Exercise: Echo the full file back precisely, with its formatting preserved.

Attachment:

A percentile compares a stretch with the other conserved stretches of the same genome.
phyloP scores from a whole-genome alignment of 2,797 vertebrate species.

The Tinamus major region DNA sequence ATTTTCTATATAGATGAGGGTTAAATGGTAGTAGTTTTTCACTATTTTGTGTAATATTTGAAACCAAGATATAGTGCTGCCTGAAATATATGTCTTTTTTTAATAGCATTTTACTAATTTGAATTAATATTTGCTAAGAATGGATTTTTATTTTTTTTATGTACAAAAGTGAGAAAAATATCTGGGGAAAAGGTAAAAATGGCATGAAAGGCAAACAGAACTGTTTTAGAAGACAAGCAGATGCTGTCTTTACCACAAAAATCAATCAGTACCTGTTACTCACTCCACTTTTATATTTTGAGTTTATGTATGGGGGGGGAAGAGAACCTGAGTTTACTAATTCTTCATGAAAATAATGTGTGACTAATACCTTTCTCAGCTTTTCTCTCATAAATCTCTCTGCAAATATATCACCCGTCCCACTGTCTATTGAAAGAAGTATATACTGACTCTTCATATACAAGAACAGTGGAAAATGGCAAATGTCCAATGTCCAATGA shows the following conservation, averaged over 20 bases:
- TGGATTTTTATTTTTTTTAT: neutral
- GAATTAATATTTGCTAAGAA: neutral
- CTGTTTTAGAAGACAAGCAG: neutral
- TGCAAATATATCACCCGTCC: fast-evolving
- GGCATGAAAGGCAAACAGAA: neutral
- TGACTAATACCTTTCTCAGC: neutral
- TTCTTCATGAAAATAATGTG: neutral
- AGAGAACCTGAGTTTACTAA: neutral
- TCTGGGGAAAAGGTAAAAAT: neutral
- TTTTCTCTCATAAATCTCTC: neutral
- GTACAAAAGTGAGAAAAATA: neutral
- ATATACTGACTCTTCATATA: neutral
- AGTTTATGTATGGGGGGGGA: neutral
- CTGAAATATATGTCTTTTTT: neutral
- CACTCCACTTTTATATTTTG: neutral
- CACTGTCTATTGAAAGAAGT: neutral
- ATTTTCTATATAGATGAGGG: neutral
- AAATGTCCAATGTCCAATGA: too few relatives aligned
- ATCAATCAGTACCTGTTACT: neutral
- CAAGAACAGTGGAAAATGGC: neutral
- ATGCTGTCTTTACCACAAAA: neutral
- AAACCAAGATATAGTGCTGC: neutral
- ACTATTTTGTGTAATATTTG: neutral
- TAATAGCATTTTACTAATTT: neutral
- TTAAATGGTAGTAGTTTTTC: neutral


A percentile compares a stretch with the other conserved stretches of the same genome.
phyloP scores from a whole-genome alignment of 2,797 vertebrate species.

The Tinamus major region DNA sequence ATTTTCTATATAGATGAGGGTTAAATGGTAGTAGTTTTTCACTATTTTGTGTAATATTTGAAACCAAGATATAGTGCTGCCTGAAATATATGTCTTTTTTTAATAGCATTTTACTAATTTGAATTAATATTTGCTAAGAATGGATTTTTATTTTTTTTATGTACAAAAGTGAGAAAAATATCTGGGGAAAAGGTAAAAATGGCATGAAAGGCAAACAGAACTGTTTTAGAAGACAAGCAGATGCTGTCTTTACCACAAAAATCAATCAGTACCTGTTACTCACTCCACTTTTATATTTTGAGTTTATGTATGGGGGGGGAAGAGAACCTGAGTTTACTAATTCTTCATGAAAATAATGTGTGACTAATACCTTTCTCAGCTTTTCTCTCATAAATCTCTCTGCAAATATATCACCCGTCCCACTGTCTATTGAAAGAAGTATATACTGACTCTTCATATACAAGAACAGTGGAAAATGGCAAATGTCCAATGTCCAATGA shows the following conservation, averaged over 20 bases:
- TGGATTTTTATTTTTTTTAT: neutral
- GAATTAATATTTGCTAAGAA: neutral
- CTGTTTTAGAAGACAAGCAG: neutral
- TGCAAATATATCACCCGTCC: fast-evolving
- GGCATGAAAGGCAAACAGAA: neutral
- TGACTAATACCTTTCTCAGC: neutral
- TTCTTCATGAAAATAATGTG: neutral
- AGAGAACCTGAGTTTACTAA: neutral
- TCTGGGGAAAAGGTAAAAAT: neutral
- TTTTCTCTCATAAATCTCTC: neutral
- GTACAAAAGTGAGAAAAATA: neutral
- ATATACTGACTCTTCATATA: neutral
- AGTTTATGTATGGGGGGGGA: neutral
- CTGAAATATATGTCTTTTTT: neutral
- CACTCCACTTTTATATTTTG: neutral
- CACTGTCTATTGAAAGAAGT: neutral
- ATTTTCTATATAGATGAGGG: neutral
- AAATGTCCAATGTCCAATGA: too few relatives aligned
- ATCAATCAGTACCTGTTACT: neutral
- CAAGAACAGTGGAAAATGGC: neutral
- ATGCTGTCTTTACCACAAAA: neutral
- AAACCAAGATATAGTGCTGC: neutral
- ACTATTTTGTGTAATATTTG: neutral
- TAATAGCATTTTACTAATTT: neutral
- TTAAATGGTAGTAGTTTTTC: neutral